by Lawrence Albright
While I agree with many of the points made by Thomas Riggins in his post "How The Ultra-Left Helps McCain," I cannot help but feel that the use of the term "ultra-left" as a pejorative is deserving of avoidance, if not actual retirement.
In the interests of full disclosure, I admit a certain subjectivity in the sense that my personal tolerance with labels is virtually nil. So the fact that the use of the "ultra-left" appellation may be objectively true using the yardstick of literature from the Leninist canon matters rather less to me than the fact that it represents an insular language of value to far fewer persons than we would perhaps care to admit.
The use of labels in politics has a lengthy traditon throughout the world, not just in the United States. But all too often on the left, name calling has substituted for polemics. In this sense, my unease with Tom's posting is more a matter of style than substance.
Where I disagree strongly with Tom is his contention that the efforts of "ultra-left" groups somehow helps the McCain campaign. Tom's heart is in the right place, and I agree that disseminating a message that the elections next month mean nothing is politically misguided.
But to say that such politics "helps" the McCain campaign is a break with reality only slightly less onerous than that ascribed to the "ultra-left."
The left in the United States, and to a lesser extent internationally, is in disarray if not precisely in crisis. We can perhaps be forgiven for having a greater awareness of what groups like the Socialist Party, Socialist Workers Party, Green Party, PSL, etc. are doing because, broadly speaking and despite real and significant differences, they're part of our milieu. But to define them as a "danger" and a threat in that they will "help McCain" is at best an overstatement of their impact and influence.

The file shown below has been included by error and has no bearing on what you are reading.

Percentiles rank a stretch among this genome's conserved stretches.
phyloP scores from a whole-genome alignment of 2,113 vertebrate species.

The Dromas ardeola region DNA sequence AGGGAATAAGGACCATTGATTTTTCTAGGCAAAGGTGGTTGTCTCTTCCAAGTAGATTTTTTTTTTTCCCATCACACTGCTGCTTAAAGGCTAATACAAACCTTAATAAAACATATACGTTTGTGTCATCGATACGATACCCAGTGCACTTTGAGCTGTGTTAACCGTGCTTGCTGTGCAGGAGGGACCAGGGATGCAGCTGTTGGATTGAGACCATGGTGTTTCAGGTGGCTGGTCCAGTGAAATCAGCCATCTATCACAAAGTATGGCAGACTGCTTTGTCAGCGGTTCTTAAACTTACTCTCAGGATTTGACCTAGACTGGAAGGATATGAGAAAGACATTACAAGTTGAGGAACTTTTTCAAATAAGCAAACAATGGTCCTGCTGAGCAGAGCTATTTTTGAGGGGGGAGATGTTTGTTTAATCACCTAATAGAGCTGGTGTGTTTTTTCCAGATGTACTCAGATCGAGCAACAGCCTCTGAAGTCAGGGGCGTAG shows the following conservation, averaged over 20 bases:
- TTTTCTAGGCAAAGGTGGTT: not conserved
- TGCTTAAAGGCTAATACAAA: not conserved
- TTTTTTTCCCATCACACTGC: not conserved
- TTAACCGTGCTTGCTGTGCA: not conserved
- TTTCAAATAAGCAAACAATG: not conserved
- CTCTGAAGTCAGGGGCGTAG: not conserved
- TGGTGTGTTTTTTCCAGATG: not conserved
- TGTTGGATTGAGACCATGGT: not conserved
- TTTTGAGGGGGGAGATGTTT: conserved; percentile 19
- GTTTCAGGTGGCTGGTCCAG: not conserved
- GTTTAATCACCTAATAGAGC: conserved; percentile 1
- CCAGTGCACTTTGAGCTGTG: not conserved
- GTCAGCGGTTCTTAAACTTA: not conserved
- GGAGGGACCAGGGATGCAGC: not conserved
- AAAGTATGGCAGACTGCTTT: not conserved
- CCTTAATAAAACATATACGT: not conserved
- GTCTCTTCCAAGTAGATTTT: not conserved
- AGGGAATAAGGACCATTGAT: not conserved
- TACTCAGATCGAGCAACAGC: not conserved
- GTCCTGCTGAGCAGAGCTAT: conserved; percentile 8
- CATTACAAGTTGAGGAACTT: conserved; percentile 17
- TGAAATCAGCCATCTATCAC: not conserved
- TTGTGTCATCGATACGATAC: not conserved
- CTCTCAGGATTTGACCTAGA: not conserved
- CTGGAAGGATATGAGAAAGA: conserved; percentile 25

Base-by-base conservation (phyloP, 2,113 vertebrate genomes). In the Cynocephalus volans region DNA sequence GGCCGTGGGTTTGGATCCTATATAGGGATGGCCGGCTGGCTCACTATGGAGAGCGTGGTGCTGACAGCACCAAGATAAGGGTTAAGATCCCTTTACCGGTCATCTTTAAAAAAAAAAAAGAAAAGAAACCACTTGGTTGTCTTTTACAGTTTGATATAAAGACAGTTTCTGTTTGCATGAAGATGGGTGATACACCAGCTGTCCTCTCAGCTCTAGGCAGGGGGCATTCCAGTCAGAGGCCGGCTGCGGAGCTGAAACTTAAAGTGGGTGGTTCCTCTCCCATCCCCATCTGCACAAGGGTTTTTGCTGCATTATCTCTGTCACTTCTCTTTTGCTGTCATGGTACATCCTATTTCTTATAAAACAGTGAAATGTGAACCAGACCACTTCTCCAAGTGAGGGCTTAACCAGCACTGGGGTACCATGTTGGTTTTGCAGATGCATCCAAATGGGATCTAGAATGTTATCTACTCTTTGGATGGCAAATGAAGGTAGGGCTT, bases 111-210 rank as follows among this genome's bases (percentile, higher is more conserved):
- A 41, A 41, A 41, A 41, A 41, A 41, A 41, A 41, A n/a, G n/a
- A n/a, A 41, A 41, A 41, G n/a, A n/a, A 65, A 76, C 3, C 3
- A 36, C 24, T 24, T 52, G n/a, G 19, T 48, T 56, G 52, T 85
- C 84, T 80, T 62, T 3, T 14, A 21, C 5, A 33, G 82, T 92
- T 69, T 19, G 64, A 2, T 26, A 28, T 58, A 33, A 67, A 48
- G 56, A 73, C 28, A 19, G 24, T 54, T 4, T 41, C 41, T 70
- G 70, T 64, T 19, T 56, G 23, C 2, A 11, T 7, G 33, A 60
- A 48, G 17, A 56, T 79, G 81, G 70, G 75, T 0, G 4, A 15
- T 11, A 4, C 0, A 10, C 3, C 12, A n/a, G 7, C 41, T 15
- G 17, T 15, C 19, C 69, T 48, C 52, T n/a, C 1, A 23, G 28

I haven't tested the notion but guess that if you asked ten people on the street whom the Socialist Party (or Greens, PSL, SWP....) were running for President, you would be lucky to find one person who would could give you correct answers. And these organizations are not on the ballot in a sufficient number of states to "help" McCain in any case. When the restrictive ballot access laws are taken on and defeated nationally, an effort that has been pursued before and made little in the way of progress, this would be a different matter.
It is not comforting to remember that the "heyday" of the so-called "old left" was in the 1930's and 1940's and the so-called "new left" had its apex in the 1960's. While the left is not without its successes, and these are far too numerous to mention in this piece, objectively the greatest impact of the left domestically and internationally comes from the neo-conservative movement which had its origins in the "anti-Stalinist left" in the 1930's and 1940's, and kept moving to the right to the extent they organized for Nixon against McGovern in 1972 to become the architects of the "Reagan Revolution." They also held key positions of influence in the executive councils of the AFL-CIO.